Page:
Letter from the Editor 

The Tennessee General Assembly and its cast of wackos is back in action.

Like the groundhog emerging from his burrow, like a spring crocus pushing through the leaf litter, like the Carolina wrens that return each year to nest in my magnolia, Tennessee's legislators return to Nashville at the end of each January, dreaming of the great works of public service they will perform in the months to come. (See Jackson Baker's cover story)

Like most of their fellow Tennesseans, they are concerned with the great issues of the day: guns, gays, and God. This, after all, is the bunch that in prior sessions has proposed (and, in some cases, passed) legislation to forbid teachers from mentioning homosexuality to students younger than 8th grade; allowed guns to be carried into bars; protected students accused of bullying gays, if they did so for religious reasons; required the teaching of alternatives to the theory of evolution in science classes; approved "abstinence only" sex education that forbids the use of certain sex-related words — labeled the "gateway body parts" bill.

That list barely scratches the surface of the recent legislative activities of the group called "the world's stupidest imaginable governing body" by the political website Wonkette and ranked number one in Mother Jones magazine's list of "50 Worst State Legislatures."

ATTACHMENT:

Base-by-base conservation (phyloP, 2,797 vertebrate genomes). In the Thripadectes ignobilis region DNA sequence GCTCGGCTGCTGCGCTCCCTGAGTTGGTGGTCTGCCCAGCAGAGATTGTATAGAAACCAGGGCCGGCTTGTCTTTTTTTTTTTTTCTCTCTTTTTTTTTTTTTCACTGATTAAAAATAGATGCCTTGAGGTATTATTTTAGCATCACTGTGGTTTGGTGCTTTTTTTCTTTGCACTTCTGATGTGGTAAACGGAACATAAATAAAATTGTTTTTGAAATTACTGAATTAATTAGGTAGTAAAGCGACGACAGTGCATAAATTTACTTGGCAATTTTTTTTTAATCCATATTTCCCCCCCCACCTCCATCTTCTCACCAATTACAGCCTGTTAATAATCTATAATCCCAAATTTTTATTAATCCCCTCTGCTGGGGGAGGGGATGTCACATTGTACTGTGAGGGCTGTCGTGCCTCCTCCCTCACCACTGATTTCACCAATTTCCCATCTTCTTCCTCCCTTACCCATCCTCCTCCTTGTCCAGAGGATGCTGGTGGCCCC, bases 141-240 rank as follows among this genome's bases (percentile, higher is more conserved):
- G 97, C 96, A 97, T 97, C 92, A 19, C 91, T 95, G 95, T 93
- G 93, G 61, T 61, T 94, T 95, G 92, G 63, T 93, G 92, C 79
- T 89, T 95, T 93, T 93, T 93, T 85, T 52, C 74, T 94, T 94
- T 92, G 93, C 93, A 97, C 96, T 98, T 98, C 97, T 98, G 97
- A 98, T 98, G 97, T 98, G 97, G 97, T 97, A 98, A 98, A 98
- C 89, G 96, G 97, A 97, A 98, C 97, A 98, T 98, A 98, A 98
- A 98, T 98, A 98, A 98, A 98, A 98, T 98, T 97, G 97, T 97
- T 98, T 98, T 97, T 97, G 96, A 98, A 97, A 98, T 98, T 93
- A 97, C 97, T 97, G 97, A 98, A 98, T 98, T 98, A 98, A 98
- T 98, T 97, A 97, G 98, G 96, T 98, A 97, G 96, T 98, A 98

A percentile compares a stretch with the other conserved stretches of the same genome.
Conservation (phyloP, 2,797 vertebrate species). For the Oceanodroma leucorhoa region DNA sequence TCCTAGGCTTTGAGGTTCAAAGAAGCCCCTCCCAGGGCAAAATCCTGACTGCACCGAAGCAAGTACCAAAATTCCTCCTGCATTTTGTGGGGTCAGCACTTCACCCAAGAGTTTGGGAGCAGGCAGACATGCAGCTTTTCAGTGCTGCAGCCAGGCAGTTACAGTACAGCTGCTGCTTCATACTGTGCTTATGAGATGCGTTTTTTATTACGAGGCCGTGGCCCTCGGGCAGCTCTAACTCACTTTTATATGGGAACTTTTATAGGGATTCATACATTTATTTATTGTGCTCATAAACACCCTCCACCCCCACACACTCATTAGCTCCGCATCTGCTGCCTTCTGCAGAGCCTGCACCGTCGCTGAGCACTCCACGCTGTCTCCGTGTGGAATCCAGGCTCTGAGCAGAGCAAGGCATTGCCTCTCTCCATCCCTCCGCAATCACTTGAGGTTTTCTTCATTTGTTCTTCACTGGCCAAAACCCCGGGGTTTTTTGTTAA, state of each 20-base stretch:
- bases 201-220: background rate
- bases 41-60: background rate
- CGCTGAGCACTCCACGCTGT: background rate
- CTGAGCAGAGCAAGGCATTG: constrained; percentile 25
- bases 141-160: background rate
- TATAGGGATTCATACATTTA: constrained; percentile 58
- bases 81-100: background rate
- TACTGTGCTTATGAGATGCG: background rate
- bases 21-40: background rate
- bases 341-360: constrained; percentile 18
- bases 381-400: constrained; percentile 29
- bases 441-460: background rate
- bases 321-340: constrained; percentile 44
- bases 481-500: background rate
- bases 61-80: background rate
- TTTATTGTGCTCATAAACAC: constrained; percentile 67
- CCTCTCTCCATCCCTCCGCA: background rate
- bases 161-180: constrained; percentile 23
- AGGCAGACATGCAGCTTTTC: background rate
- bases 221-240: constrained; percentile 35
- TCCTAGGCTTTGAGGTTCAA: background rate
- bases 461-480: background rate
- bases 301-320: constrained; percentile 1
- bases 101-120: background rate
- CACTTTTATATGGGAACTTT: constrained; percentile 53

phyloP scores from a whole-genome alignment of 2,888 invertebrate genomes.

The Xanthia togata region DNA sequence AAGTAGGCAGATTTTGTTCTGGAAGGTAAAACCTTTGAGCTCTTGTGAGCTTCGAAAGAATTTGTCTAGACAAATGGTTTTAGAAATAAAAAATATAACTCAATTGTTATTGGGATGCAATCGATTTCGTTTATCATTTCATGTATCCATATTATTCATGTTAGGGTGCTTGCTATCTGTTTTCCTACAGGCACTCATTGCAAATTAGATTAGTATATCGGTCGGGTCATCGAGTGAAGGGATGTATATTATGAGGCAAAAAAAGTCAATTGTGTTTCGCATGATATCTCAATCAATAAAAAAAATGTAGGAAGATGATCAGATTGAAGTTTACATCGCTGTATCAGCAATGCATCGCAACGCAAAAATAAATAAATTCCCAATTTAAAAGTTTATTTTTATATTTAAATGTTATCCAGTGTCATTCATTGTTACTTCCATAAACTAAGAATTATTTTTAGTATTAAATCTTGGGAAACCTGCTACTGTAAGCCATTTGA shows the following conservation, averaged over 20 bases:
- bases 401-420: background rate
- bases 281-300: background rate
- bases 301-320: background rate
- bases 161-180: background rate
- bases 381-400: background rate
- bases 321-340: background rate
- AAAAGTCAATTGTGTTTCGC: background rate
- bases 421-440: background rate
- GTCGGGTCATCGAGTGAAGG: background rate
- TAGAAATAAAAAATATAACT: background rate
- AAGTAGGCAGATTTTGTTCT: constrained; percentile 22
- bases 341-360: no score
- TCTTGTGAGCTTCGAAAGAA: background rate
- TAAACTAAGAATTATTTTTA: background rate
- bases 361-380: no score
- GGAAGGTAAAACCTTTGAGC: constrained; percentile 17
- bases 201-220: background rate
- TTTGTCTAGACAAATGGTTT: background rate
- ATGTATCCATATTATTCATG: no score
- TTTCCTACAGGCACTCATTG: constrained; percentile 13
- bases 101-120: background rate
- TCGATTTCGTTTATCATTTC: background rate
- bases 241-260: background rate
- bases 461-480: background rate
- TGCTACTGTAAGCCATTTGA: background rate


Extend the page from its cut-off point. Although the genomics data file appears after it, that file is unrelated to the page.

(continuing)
The reigning clown prince of this circus is Senator Stacey Campfield of Knoxville, whose legislative proposals and anti-gay obsessions have drawn the regular attention of TMZ, Jay Leno, Stephen Colbert, Bill O'Reilly, AmericaBlog, and Huffington Post, to mention but a few.

Campfield, to put it kindly, does not appear to be a rocket surgeon. His blog, "Camp4U," is a treasure trove of bad grammar and grade school humor. A recent headline: "Buler. Buler. Anyone?" I assume he was attempting to quote from the movie Ferris Bueller's Day Off, but who knows? He describes himself as "just an average guy with a cool job." If Campfield is "average," I'd hate to see the shallow end of that gene pool.

The best part of Campfield's blog is his attempt to bar others from quoting him, to wit: Any unapproved quotation from this blog in any part shall be seen as admission by the user to its value as a commercial product and shall be billed at the rate of $1,000.00 per word.

I guess I now owe Campfield $35,000, by my count. Good thing I didn't use the word "gay." God knows what that would cost me.

Bruce VanWyngarden



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